and live life to its fullest!


Barefooting novels

April 12, 2011

Have you ever read a novel where the hero is barefoot for a while but in the end is “saved” by some fortuitous footwear? As a daily rail commuter I do a lot of reading and in the late 90s became so frustrated by stories like these I decided to write my own!


Being a science fiction buff, it was only natural to put my barefoot characters into such an environment, in what started as a short story exploring some of my ponderings about the nature of space and time. Over the ensuing months and years I kept adding more, taking it forward through several generations of barefooters until it finally reached such a size that my thoughts turned to the possibility of having it published as a novel. After much perseverance that dream became reality, with Barefoot Times released in 2004 under the Zeus Publications imprint.

Of course the writing bug, having caught me, couldn’t be lightly turned aside, so in the following years came more barefoot adventures in Call of the Delphinidae and The Mind of the Dolphins. My latest work, Cry of the Bunyips, continues the series and is currently in the publisher’s production queue awaiting release later this year.

My aim in writing is to make the barefooting an integral part of the whole, an additional way for the characters to experience and interact with their environment. While the shod might see, hear, taste and smell the worlds around them, the barefooters feel them too through the soles of their feet, be it hot sand, gritty rock or the delightful coolness of dew-laden grass. Using their toes as an extra set of fingers provides additional traction when the going gets tough, and they even occasionally find themselves in situations where being barefoot is perhaps unwise but survive nonetheless.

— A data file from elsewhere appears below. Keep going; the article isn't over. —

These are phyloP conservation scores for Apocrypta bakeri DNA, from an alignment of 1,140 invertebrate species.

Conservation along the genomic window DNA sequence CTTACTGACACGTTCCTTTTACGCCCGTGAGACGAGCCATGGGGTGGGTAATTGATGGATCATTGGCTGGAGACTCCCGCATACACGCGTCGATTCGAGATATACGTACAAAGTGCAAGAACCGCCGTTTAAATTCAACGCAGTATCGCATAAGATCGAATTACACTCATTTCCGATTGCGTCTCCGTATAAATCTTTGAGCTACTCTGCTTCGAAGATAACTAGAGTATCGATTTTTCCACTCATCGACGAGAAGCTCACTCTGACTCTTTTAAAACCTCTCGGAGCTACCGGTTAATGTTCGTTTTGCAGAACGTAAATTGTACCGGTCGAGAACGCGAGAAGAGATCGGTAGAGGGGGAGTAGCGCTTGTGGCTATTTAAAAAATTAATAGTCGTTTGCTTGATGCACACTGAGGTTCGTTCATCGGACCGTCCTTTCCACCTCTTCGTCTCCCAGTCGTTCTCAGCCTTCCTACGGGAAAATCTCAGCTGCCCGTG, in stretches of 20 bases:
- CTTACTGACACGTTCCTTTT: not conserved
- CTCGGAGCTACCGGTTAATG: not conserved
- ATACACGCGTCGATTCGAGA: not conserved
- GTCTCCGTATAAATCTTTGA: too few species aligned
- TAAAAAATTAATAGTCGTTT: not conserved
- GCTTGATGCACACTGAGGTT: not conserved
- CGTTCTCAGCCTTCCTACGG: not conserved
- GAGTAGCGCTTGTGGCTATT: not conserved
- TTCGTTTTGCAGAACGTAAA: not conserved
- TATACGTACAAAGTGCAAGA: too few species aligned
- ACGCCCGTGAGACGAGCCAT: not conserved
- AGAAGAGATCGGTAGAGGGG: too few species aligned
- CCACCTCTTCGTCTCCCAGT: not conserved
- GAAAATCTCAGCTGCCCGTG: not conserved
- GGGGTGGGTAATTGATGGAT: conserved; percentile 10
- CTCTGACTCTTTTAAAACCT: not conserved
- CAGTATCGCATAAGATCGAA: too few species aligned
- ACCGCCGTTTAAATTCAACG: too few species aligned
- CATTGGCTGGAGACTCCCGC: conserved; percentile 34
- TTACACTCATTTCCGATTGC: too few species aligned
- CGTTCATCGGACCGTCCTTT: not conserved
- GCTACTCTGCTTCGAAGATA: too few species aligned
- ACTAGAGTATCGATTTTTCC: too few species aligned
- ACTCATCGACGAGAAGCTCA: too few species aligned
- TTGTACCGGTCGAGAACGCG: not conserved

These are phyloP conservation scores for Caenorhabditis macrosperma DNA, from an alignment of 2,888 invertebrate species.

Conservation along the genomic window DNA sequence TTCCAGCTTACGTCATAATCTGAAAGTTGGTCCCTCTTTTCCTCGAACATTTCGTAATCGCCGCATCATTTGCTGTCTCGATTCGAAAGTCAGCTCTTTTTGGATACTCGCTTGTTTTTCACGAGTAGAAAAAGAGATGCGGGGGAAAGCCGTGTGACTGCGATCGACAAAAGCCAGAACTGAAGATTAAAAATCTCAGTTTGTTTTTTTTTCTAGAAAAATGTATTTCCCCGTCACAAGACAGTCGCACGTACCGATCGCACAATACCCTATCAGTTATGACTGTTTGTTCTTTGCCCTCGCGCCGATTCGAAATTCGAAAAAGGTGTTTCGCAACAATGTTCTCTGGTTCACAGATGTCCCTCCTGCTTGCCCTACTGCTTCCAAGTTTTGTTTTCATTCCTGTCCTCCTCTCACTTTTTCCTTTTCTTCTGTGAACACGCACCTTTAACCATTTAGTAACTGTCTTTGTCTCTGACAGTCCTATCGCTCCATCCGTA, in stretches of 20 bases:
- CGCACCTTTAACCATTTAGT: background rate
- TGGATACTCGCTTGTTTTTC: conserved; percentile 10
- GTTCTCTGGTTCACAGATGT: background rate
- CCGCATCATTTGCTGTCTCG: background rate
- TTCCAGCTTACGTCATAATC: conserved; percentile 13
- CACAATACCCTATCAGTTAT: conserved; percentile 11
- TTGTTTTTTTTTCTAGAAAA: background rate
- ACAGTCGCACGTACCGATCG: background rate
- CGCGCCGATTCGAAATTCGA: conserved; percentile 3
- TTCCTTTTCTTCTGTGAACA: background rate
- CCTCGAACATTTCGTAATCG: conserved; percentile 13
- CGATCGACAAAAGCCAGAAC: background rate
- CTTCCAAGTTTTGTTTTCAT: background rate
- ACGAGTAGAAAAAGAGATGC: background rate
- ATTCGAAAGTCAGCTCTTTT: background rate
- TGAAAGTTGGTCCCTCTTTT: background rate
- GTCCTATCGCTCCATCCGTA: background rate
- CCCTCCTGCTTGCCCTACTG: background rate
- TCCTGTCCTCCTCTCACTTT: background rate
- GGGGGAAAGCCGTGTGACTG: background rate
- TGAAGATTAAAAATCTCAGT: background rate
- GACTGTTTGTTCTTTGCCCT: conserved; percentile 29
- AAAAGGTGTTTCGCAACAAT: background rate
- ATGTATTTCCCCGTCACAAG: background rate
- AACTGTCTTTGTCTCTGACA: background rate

A radio interviewer once asked me if all my hero characters were barefoot and all the villains shod, but real life is never that simple and neither are my books. Not only are there evil barefooters and good shoe-wearers, but the distinction between hero and villain can be just as nebulous. Expect the unexpected and you won’t be disappointed.

If I’ve whet your appetite, visit to find out more about the series and see some of the feedback I’ve received. The three published books are available as either physical trade paperbacks or PDF eBooks, with links on each book’s home page to the publisher’s on-line bookshop.

New Blog

March 27, 2011

I’m now blogging at Ahcuah. Feel free to follow me there.

Happy 4th of July

July 4, 2010

Happy Barefoot 4th of July

Happy Valentine’s Day

February 14, 2010

Resisting Social Pressure

January 26, 2010